The Difference Between Wine Writers, Bloggers and Critics

dictionaryOver the course of the past week, I’ve been interacting with different folks in a number of forum where the subjects of the wine media and the wine trade in particular have been commingled in the discussions. It became clear that too often these conversations are stalled when different terms are used differently, particularly where the subject of the wine media is concerned.

So, I thought I’ve offer a few definitions and explanations on this subject. Below are words often bandied about in different ways when the issue of the Wine Media is discussed along with descriptions of what I mean when I use them and what I think they ought to mean when others use them.

Wine Expert:
They who are more informed, more learned and more experienced in the subject of wine or a sub-set of wine subject matter than the vast majority of others who possess either a passing or professional interest in the subject. They are often recognized for their expertise by being sought out for their counsel or advice, through the regular publication of their ideas and thoughts, and by often appearing at public events—almost always for a fee. They may not be Wine Writers, but they often do write about wine for publication. Wine Critics are often Wine Experts, but Wine Experts are not always Wine Critics.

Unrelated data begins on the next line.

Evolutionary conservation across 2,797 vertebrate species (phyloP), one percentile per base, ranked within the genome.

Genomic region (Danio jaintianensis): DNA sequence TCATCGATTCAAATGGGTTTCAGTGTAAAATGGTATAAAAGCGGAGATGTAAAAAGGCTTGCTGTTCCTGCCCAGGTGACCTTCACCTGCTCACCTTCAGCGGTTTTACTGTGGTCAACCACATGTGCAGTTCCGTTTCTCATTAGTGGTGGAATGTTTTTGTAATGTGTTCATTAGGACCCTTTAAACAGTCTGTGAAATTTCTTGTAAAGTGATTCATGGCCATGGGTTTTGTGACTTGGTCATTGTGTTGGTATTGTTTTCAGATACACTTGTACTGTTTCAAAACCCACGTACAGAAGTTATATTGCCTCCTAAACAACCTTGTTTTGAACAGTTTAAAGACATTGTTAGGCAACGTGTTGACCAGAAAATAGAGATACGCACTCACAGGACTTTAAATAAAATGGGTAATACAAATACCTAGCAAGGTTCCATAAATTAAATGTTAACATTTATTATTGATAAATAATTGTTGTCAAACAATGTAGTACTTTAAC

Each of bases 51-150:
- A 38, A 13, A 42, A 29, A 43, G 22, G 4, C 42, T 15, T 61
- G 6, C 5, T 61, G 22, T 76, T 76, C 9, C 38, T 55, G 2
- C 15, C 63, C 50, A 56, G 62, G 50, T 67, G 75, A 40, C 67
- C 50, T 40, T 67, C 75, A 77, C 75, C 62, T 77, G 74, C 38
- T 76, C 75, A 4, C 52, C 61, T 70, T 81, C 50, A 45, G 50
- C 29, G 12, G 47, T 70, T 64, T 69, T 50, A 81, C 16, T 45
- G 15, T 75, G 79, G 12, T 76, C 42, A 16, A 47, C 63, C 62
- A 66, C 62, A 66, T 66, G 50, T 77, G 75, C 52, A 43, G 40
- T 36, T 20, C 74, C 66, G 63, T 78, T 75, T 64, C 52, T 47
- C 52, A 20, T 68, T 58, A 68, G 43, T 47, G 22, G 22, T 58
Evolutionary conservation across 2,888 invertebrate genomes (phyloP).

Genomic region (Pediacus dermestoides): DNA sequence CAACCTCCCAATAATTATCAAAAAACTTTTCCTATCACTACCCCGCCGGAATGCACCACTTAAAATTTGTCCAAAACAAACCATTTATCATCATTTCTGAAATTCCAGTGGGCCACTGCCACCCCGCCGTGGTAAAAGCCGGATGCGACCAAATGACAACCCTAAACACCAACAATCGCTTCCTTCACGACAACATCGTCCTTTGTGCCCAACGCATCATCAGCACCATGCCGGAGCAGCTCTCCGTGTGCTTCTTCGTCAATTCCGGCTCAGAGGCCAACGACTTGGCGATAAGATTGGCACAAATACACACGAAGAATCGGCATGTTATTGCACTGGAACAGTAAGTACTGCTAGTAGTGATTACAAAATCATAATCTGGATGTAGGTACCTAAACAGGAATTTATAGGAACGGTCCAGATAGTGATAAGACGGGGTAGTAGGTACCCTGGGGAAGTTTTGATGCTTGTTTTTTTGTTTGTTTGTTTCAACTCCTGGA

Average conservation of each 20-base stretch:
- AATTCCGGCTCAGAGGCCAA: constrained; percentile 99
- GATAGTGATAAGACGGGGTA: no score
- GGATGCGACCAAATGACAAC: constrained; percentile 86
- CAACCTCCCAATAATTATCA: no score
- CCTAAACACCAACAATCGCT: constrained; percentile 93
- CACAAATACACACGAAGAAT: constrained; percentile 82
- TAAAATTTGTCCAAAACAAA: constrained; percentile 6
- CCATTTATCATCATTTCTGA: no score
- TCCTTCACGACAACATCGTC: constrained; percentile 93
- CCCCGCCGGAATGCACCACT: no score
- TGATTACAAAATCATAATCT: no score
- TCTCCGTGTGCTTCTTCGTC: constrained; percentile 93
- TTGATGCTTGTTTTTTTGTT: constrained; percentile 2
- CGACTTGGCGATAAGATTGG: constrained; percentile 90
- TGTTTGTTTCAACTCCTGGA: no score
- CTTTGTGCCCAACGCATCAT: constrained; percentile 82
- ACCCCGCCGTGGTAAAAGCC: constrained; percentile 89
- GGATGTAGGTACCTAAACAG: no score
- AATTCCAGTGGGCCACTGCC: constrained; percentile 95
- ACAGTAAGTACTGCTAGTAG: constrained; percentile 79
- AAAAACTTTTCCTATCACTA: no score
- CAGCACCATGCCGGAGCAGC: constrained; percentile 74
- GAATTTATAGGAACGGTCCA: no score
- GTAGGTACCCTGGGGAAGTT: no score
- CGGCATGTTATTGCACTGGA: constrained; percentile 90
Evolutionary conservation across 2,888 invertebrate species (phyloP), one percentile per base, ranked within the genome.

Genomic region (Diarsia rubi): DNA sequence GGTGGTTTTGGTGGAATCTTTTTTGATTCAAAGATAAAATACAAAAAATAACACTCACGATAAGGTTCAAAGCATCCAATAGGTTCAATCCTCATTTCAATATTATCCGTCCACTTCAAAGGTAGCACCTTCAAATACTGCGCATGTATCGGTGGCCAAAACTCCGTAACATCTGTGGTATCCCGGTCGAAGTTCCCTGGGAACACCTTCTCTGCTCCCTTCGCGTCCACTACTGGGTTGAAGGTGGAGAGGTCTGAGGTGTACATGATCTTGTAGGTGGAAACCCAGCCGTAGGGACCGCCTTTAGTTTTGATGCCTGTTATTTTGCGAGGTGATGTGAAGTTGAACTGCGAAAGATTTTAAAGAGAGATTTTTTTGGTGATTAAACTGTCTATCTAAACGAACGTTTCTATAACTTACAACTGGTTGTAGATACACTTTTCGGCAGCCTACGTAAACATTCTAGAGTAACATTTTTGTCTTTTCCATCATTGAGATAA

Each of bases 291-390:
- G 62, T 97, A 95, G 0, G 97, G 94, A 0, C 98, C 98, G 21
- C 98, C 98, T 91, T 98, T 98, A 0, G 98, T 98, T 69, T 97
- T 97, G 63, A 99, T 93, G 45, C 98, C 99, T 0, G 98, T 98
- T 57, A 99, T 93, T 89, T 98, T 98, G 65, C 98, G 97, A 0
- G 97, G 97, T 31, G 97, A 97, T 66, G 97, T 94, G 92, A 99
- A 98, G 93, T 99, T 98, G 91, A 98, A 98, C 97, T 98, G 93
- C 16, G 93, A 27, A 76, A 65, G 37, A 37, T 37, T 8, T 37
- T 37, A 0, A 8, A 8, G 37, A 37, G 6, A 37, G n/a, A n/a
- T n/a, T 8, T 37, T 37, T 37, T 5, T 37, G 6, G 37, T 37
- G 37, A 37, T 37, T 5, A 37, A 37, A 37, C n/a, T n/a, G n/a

Wine Authority
Practically a synonym for “expert”. Oftentimes one sees “recognized” appended before the word, though this seems redundant.

Wine Blogger
In their most basic form, a wine blogger writes about some aspect of wine in a self-published format that is commonly defined by “posts” or articles that appear sequentially, with the latest on the home page or the top o the blog. While not always true for most wine bloggers, it can be said that they generally are not writers first, they generally are unpaid beyond occasional ads on the blog, they have a regular schedule for new posts and they have a relatively small readership compared to established wine media. The Wine Blogger has, however, become established as a part of he wine media.

Wine Author
Not a term one sees commonly, but when used it tends to describe a person who has had their work published in book format by a reputable book publisher and they are paid. A Wine Author might be a Wine Authority, but isn’t always a Wine Authority or a Wine Critic.

Wine Critic
A Wine Critic has as their primary pursuit the review of individual wines. The term is almost always applied to a person who critiques wines as a profession. They may or may not rate wines on a scale or some sort. A Wine Critic is most commonly also a Wine Expert, but not always a Wine Expert. A Wine Critic is not always a Wine Writer, but they often are.

Wine Reviewer
(See “Wine Critic”)

Wine Writer
A generic term that is often applied to Wine Critics, Wine Bloggers, Wine Authors and those who are paid to write about wine in a variety of publications. When the primary moniker used to identify the person, it is likely they get paid for their writing, but it is not a requirement that one be paid in order to be deemed a Wine Writer (See Blogger). A Wine Writer is almost always a Wine Expert, but isn’t always a Wine Expect, nor are they always Wine Critics, but they may also be a Wine Critic.

Wine Advocate